PC troubleshooting provider IObit has openly criticised Malwarebytes for flagging its Advanced SystemCare as a potentially unwanted programme (PUP) and removed it without warning.
Many antivirus providers include scanning for PUPs and potentially unwanted applications (PUAs), and this time it seems Malwarebytes was a little overzealous about its flagging.
As of March 31, IObit says Malwarebytes hasn’t provided any official criteria or communication channels for how to deal with misleading flags.
However, the two companies have been doing battle with each other since at least 2010, when Malwarebytes accused IObit of stealing signature databases, according to reports by Softpedia.
This time around, IObit says it will ‘spare no effort to protect the company and the users’ rights’.
While those who use both programs could list Advanced SystemCare files as excluded when Malwarebytes initially reported them, the program could then pick up other files for reporting.
According to IObit, this operation means users could potentially no longer use or trust the Advanced SystemCare program.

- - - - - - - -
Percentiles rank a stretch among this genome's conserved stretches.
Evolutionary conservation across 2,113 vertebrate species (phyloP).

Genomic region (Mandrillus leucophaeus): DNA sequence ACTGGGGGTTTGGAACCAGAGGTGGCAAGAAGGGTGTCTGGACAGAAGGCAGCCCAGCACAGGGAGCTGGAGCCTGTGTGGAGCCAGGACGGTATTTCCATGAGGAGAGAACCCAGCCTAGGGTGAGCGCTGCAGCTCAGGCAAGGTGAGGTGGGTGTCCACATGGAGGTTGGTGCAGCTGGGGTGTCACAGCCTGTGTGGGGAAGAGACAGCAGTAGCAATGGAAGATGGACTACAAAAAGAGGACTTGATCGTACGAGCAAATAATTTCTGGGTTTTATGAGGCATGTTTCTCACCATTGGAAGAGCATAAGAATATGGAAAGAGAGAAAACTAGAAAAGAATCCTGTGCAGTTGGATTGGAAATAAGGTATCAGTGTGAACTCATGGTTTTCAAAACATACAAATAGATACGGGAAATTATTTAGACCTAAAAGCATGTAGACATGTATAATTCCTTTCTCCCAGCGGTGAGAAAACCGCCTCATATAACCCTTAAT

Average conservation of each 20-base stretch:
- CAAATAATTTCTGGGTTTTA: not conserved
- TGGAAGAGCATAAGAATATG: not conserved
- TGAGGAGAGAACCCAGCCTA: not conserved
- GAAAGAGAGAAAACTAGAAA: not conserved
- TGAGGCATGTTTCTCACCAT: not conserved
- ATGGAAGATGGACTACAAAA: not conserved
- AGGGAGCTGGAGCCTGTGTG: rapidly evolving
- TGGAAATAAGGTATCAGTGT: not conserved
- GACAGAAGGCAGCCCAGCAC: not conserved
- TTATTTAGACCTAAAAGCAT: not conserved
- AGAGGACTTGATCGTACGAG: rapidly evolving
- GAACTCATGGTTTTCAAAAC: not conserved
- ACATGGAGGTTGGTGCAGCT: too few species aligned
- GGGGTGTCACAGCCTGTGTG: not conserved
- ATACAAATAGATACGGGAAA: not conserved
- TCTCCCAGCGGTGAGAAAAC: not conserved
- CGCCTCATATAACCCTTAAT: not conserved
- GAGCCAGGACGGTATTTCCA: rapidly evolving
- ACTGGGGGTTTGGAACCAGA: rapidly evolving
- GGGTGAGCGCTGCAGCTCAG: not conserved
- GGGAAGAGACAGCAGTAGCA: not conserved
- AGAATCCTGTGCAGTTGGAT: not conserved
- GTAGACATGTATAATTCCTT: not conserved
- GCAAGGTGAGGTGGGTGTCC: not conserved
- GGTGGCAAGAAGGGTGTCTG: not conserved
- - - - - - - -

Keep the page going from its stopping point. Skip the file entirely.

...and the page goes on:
The false positives were released 10 days prior and IObit says it initially contacted Malwarebytes at that point. However Malwarebytes has not taken the company seriously.
IObit says it conducted an inspection on its own programs to make sure there were no issues that could cause false positives.
"First, we would like to apologise to our users for the unnecessary frustration due to these circumstances", says Bing Wang, IObit product director.
"This example of vicious competition goes against IObit's ultimate mission; to offer the best service for our customers. We hope to resolve this issue through communicative channels but may resort to the law to support our company. We appreciate the support our users have given IOBit and Advanced SystemCare during this time."
IObit cites news reports that show Malwarebytes has also listed other ‘genuine’ programs as PUP/PUAs.
However Malwarebytes user forums also suggest Advanced SystemCare is detected as a PUP by other antimalware providers such as ESET and Panda also list it as malware.
“It's acceptable for security tools to protect users' system at their request and service users based on reasonable rules. This is a less aggressive measure for other software and can create a clear understanding for users,” the company concludes.
Malwarebytes has not released an official public statement about the issue.